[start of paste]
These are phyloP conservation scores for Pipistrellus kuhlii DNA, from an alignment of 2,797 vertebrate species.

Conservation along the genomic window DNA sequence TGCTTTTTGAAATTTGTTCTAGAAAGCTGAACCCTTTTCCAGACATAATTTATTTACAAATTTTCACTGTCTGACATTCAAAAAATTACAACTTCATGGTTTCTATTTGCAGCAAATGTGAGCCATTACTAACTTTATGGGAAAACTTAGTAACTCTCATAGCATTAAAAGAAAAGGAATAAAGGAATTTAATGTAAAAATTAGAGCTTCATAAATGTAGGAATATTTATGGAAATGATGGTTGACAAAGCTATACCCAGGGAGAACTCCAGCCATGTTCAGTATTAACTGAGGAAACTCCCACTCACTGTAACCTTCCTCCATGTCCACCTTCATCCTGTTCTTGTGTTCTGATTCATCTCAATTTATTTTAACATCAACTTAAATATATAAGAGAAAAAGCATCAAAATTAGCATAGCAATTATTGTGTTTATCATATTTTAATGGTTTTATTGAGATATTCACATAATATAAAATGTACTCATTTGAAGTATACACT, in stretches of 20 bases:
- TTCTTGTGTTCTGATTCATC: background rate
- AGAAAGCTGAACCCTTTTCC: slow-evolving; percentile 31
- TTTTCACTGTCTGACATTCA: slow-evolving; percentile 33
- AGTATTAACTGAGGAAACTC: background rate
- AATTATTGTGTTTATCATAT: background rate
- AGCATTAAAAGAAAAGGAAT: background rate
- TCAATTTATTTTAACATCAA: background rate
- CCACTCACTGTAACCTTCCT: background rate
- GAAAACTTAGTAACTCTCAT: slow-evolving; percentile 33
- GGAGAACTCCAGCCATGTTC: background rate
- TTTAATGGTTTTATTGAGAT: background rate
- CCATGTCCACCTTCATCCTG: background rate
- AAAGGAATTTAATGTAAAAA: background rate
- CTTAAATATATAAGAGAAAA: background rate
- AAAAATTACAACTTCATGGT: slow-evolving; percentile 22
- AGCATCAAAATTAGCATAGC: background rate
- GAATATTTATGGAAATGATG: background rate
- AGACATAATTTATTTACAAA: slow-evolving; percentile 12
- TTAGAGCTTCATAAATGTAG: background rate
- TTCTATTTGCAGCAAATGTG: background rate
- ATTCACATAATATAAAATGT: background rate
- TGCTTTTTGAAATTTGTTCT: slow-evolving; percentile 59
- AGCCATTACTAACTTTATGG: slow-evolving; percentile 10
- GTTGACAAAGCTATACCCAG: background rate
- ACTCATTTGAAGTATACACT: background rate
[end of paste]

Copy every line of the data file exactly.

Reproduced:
These are phyloP conservation scores for Pipistrellus kuhlii DNA, from an alignment of 2,797 vertebrate species.

Conservation along the genomic window DNA sequence TGCTTTTTGAAATTTGTTCTAGAAAGCTGAACCCTTTTCCAGACATAATTTATTTACAAATTTTCACTGTCTGACATTCAAAAAATTACAACTTCATGGTTTCTATTTGCAGCAAATGTGAGCCATTACTAACTTTATGGGAAAACTTAGTAACTCTCATAGCATTAAAAGAAAAGGAATAAAGGAATTTAATGTAAAAATTAGAGCTTCATAAATGTAGGAATATTTATGGAAATGATGGTTGACAAAGCTATACCCAGGGAGAACTCCAGCCATGTTCAGTATTAACTGAGGAAACTCCCACTCACTGTAACCTTCCTCCATGTCCACCTTCATCCTGTTCTTGTGTTCTGATTCATCTCAATTTATTTTAACATCAACTTAAATATATAAGAGAAAAAGCATCAAAATTAGCATAGCAATTATTGTGTTTATCATATTTTAATGGTTTTATTGAGATATTCACATAATATAAAATGTACTCATTTGAAGTATACACT, in stretches of 20 bases:
- TTCTTGTGTTCTGATTCATC: background rate
- AGAAAGCTGAACCCTTTTCC: slow-evolving; percentile 31
- TTTTCACTGTCTGACATTCA: slow-evolving; percentile 33
- AGTATTAACTGAGGAAACTC: background rate
- AATTATTGTGTTTATCATAT: background rate
- AGCATTAAAAGAAAAGGAAT: background rate
- TCAATTTATTTTAACATCAA: background rate
- CCACTCACTGTAACCTTCCT: background rate
- GAAAACTTAGTAACTCTCAT: slow-evolving; percentile 33
- GGAGAACTCCAGCCATGTTC: background rate
- TTTAATGGTTTTATTGAGAT: background rate
- CCATGTCCACCTTCATCCTG: background rate
- AAAGGAATTTAATGTAAAAA: background rate
- CTTAAATATATAAGAGAAAA: background rate
- AAAAATTACAACTTCATGGT: slow-evolving; percentile 22
- AGCATCAAAATTAGCATAGC: background rate
- GAATATTTATGGAAATGATG: background rate
- AGACATAATTTATTTACAAA: slow-evolving; percentile 12
- TTAGAGCTTCATAAATGTAG: background rate
- TTCTATTTGCAGCAAATGTG: background rate
- ATTCACATAATATAAAATGT: background rate
- TGCTTTTTGAAATTTGTTCT: slow-evolving; percentile 59
- AGCCATTACTAACTTTATGG: slow-evolving; percentile 10
- GTTGACAAAGCTATACCCAG: background rate
- ACTCATTTGAAGTATACACT: background rate